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Originally released in tiny numbers in 1975 on the Promusica label, ‘Pelo de Rata’ was the debut outing for a considerable talent in South American jazz, Matias Pizarro. A pianist and composer of some skill and flair, his output sadly falls far short for someone who exhibits such a natural ability to conjure up such an idiosyncratic style of jazz, replete with thoughtful yet simple melodies and driving rhythms. 
Born in Chile in 1949, Piazarro became one of the leaders of the new school in Chilean jazz of the late 1960s and, like jazz musicians all over the world at the time, he was influenced by the electric sounds of Miles Davis and the group of musicians who coalesced around the Dark Prince. Pizarro also drew on local rhythms and textures and teamed up with fellow South American jazz heads to form a group called Fusion. It featured David Estánovich (tenor sax), Lautaro Rosas (guitar), Enrique Luna (bass), Mario Lecaros (electric piano), and Orlando Avendaño (drums). They were one of the watershed bands in South American jazz and released an album called ‘Top Soul’ that is highly collectible. It is considered a crucial artifact in the maturation of jazz from the Americas during a particularly troublesome time.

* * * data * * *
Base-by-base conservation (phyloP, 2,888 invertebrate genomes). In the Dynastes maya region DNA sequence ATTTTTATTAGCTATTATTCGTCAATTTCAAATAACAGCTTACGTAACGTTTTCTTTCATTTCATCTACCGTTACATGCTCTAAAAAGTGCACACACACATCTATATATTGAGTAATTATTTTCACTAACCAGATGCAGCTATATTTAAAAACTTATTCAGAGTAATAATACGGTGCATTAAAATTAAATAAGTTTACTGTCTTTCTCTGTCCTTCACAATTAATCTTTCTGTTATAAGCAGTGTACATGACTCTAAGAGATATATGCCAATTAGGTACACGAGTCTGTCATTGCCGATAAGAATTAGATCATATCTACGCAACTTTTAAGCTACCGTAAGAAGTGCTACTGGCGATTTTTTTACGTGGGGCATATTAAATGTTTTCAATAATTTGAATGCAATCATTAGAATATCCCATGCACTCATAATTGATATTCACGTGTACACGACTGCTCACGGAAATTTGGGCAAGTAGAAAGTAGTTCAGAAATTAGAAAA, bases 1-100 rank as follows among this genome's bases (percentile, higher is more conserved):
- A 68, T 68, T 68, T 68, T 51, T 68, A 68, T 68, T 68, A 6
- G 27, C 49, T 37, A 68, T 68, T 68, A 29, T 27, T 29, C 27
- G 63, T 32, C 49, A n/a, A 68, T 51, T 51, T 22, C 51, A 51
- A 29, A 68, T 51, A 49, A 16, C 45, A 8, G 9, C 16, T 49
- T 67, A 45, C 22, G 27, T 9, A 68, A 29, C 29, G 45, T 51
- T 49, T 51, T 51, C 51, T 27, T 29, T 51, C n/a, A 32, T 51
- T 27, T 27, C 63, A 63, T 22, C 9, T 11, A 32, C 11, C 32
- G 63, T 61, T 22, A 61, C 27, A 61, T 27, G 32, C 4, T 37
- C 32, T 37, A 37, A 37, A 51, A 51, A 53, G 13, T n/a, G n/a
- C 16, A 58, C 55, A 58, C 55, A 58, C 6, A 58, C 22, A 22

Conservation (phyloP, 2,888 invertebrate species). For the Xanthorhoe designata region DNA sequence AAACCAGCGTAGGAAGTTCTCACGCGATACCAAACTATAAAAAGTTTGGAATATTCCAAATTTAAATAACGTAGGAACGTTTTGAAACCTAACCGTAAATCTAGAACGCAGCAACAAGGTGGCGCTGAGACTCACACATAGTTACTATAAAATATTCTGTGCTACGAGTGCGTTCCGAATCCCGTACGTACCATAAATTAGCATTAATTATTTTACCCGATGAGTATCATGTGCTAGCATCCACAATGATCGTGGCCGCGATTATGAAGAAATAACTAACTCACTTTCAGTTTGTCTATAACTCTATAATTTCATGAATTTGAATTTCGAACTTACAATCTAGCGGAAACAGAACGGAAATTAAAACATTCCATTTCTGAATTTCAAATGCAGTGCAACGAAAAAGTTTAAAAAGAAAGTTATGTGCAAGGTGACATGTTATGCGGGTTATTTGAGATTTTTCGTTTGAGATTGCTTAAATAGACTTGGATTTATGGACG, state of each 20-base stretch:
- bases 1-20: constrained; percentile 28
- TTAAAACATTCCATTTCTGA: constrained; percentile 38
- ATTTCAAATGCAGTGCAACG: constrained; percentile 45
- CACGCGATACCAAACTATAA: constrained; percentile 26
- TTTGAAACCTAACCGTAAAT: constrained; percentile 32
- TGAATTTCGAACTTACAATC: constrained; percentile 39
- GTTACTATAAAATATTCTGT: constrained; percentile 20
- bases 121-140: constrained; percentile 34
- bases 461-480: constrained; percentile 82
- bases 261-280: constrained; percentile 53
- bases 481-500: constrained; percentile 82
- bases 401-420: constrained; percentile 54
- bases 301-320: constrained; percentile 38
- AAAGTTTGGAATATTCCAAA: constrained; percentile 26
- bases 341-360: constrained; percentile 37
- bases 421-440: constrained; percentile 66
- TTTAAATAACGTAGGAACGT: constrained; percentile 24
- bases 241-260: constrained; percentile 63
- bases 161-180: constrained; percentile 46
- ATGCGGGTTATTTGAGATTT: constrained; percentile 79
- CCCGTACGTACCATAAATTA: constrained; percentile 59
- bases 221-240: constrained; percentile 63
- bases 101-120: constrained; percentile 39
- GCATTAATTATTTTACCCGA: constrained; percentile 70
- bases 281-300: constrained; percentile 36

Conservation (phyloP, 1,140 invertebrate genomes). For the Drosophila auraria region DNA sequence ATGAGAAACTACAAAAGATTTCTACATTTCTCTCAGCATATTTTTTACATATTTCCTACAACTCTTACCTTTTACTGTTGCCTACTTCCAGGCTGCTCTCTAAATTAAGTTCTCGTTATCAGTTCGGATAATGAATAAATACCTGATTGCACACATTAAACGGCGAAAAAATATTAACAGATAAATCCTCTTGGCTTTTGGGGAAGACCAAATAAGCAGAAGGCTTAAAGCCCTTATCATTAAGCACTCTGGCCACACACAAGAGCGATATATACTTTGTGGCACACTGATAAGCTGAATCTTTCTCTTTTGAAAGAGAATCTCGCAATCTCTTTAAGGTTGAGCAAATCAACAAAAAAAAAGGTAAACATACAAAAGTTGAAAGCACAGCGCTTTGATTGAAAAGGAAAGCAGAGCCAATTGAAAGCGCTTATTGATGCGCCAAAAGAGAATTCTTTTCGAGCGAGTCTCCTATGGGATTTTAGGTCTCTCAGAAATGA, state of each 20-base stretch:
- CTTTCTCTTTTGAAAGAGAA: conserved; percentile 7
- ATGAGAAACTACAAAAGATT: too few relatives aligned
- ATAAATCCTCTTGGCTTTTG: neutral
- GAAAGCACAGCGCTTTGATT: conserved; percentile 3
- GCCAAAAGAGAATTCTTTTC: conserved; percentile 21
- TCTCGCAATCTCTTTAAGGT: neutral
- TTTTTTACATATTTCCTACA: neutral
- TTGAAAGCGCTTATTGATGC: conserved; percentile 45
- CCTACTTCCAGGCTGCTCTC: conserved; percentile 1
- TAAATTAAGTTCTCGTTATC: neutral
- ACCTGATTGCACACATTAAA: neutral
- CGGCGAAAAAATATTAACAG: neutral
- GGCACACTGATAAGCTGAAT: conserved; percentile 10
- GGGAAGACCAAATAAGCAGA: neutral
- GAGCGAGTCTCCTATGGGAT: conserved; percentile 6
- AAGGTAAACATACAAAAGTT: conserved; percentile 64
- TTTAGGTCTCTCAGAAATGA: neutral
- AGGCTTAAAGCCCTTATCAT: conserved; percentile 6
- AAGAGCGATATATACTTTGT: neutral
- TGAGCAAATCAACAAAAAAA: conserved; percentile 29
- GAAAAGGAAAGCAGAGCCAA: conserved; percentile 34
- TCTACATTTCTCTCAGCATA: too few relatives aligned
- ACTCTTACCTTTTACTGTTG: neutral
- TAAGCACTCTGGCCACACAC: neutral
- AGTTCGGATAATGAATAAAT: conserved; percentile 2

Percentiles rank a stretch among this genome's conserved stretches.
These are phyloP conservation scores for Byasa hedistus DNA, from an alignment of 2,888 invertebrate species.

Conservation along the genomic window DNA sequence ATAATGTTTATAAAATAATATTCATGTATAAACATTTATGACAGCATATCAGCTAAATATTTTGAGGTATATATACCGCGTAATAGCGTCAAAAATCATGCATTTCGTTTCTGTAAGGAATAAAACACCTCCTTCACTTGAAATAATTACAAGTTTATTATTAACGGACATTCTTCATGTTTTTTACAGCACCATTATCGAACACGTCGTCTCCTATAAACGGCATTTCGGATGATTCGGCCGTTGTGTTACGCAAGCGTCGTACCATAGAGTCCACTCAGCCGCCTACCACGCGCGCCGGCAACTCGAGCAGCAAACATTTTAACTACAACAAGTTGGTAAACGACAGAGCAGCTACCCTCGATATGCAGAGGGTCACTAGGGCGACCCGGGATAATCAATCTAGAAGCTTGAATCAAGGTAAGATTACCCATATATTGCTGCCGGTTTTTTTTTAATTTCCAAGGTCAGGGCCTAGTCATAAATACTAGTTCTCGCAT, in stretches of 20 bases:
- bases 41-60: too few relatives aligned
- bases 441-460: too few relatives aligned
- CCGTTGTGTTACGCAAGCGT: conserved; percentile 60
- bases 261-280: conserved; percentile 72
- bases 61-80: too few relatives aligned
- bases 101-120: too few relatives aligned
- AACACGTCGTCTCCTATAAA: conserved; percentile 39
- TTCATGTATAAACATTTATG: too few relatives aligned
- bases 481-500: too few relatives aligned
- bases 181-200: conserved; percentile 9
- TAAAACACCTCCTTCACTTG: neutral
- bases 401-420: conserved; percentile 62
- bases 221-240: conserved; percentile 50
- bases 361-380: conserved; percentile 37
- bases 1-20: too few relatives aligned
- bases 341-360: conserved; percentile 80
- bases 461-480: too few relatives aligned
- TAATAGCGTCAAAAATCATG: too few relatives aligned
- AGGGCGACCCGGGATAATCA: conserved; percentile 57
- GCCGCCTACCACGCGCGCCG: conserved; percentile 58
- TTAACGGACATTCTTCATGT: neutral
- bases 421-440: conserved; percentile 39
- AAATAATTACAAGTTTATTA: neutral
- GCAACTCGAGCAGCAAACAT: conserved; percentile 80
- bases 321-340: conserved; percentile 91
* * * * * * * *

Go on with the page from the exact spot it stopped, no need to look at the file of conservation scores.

Sadly, like much of Latin and South America, Chile fell victim to military dictatorship in the1970s, after the CIA backed overthrow of President Salvador Allende by the military junta headed by General Augusto Pinochet (he would rule until 1993). Artistic expression during this time was fraught with difficulty, with many writers, artists and musicians imprisoned or murdered by the military powers. Dictatorships and jazz tend not to mix.


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